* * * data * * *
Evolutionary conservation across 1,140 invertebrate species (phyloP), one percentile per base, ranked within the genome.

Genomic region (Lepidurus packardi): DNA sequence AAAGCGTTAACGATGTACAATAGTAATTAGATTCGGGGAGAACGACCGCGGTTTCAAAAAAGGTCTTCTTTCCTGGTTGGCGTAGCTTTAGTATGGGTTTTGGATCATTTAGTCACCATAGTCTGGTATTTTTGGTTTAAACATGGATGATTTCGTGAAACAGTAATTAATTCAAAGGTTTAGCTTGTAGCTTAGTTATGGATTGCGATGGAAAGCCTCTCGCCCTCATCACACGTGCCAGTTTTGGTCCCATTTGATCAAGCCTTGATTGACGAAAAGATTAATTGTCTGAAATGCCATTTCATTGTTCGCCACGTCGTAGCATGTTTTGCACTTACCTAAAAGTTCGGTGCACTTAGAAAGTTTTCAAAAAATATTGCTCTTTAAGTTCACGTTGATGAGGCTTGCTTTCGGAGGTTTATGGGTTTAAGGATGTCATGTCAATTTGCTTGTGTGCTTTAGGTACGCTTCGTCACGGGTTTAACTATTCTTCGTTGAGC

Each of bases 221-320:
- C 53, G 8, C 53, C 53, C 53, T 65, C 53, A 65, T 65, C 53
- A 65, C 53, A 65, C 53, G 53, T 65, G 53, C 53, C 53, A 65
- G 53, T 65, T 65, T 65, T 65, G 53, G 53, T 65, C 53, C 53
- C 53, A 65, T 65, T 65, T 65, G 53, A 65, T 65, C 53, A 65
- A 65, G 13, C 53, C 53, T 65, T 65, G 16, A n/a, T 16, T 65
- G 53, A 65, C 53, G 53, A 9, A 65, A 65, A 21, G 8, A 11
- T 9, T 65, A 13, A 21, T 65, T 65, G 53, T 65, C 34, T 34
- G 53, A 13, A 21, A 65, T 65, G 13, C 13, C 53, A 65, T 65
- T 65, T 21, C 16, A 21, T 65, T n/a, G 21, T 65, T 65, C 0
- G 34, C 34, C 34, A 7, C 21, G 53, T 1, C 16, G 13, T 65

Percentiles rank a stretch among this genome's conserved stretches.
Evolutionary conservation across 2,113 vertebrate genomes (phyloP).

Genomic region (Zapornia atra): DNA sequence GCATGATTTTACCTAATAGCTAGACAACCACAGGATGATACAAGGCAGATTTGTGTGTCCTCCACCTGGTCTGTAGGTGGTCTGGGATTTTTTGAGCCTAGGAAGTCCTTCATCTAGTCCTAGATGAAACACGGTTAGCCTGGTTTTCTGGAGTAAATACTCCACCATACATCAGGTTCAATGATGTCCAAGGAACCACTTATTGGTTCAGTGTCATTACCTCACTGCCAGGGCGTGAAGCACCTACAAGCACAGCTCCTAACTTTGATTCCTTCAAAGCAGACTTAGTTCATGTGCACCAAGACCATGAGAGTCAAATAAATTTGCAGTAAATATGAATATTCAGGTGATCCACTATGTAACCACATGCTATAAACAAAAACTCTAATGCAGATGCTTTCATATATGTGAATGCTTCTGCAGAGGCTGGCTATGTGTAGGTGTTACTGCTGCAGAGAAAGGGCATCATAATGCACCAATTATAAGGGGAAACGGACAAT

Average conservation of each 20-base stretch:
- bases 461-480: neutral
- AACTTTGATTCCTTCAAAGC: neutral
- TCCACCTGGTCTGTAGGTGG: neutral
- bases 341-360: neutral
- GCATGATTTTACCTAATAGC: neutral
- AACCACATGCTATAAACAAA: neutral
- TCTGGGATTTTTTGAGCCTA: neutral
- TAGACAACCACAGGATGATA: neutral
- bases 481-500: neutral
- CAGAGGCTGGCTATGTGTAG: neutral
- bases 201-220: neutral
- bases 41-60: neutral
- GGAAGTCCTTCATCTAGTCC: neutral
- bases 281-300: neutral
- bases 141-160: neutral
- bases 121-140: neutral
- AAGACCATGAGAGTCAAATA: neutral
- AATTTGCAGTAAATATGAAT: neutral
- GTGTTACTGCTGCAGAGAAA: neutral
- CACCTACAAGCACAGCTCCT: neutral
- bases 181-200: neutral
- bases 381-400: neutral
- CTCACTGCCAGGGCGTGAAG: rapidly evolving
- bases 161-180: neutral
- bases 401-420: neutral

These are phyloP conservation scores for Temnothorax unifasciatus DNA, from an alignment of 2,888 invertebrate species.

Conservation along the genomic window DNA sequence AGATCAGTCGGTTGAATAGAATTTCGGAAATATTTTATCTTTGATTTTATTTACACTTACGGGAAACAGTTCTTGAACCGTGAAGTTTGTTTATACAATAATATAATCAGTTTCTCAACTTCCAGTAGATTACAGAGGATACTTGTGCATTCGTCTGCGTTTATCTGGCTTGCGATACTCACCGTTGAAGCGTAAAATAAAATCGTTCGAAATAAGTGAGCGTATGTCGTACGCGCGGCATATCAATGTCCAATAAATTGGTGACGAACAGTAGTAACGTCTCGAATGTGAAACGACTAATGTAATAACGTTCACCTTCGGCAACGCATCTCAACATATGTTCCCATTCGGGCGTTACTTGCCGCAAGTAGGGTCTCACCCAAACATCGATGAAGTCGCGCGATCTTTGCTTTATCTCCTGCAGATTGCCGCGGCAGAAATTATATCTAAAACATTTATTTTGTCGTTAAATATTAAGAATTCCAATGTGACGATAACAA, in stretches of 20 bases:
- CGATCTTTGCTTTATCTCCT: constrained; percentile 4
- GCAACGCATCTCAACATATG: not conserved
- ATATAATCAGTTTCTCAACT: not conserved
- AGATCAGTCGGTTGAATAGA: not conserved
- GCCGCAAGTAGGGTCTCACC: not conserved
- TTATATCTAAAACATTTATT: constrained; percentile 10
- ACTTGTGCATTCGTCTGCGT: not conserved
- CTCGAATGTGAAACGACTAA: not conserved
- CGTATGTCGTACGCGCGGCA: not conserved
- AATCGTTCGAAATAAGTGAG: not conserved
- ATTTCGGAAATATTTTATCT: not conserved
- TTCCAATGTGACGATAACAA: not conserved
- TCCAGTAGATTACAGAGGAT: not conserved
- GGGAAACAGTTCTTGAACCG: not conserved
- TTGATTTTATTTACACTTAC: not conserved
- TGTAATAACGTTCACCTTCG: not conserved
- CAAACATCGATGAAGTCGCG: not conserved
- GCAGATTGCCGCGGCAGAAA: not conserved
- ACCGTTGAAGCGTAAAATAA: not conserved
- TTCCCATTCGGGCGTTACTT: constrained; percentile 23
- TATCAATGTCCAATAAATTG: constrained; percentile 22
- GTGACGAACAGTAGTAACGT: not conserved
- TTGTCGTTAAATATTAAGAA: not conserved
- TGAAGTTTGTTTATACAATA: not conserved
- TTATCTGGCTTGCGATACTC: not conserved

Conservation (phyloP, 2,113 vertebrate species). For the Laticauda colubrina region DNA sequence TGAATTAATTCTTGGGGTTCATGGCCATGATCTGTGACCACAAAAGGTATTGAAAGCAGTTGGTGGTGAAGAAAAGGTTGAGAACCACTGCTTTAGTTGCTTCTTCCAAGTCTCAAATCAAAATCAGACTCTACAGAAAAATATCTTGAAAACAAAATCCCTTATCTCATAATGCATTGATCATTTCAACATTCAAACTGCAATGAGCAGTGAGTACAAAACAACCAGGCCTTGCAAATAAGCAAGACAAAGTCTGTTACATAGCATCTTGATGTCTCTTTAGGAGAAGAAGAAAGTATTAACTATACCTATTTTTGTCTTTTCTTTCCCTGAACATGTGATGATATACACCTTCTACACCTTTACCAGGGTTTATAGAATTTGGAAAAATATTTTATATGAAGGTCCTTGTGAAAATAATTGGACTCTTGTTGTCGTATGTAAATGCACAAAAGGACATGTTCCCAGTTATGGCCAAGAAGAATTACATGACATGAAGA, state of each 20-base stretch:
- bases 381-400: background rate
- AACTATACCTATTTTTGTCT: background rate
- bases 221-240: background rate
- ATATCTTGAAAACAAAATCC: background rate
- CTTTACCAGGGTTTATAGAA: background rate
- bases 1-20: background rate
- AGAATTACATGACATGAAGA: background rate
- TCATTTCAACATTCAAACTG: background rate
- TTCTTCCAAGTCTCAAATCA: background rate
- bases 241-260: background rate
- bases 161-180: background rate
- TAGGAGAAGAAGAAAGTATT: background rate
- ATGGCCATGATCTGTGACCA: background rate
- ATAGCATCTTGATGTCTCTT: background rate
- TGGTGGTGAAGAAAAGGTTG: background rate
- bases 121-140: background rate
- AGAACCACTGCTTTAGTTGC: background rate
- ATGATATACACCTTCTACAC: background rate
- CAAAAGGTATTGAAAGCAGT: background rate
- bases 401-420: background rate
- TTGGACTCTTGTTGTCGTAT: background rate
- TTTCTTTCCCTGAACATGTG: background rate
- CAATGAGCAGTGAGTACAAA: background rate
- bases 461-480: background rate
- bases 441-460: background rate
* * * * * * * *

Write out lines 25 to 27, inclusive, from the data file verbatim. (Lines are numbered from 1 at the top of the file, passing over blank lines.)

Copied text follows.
- TAGACAACCACAGGATGATA: neutral
- bases 481-500: neutral
- CAGAGGCTGGCTATGTGTAG: neutral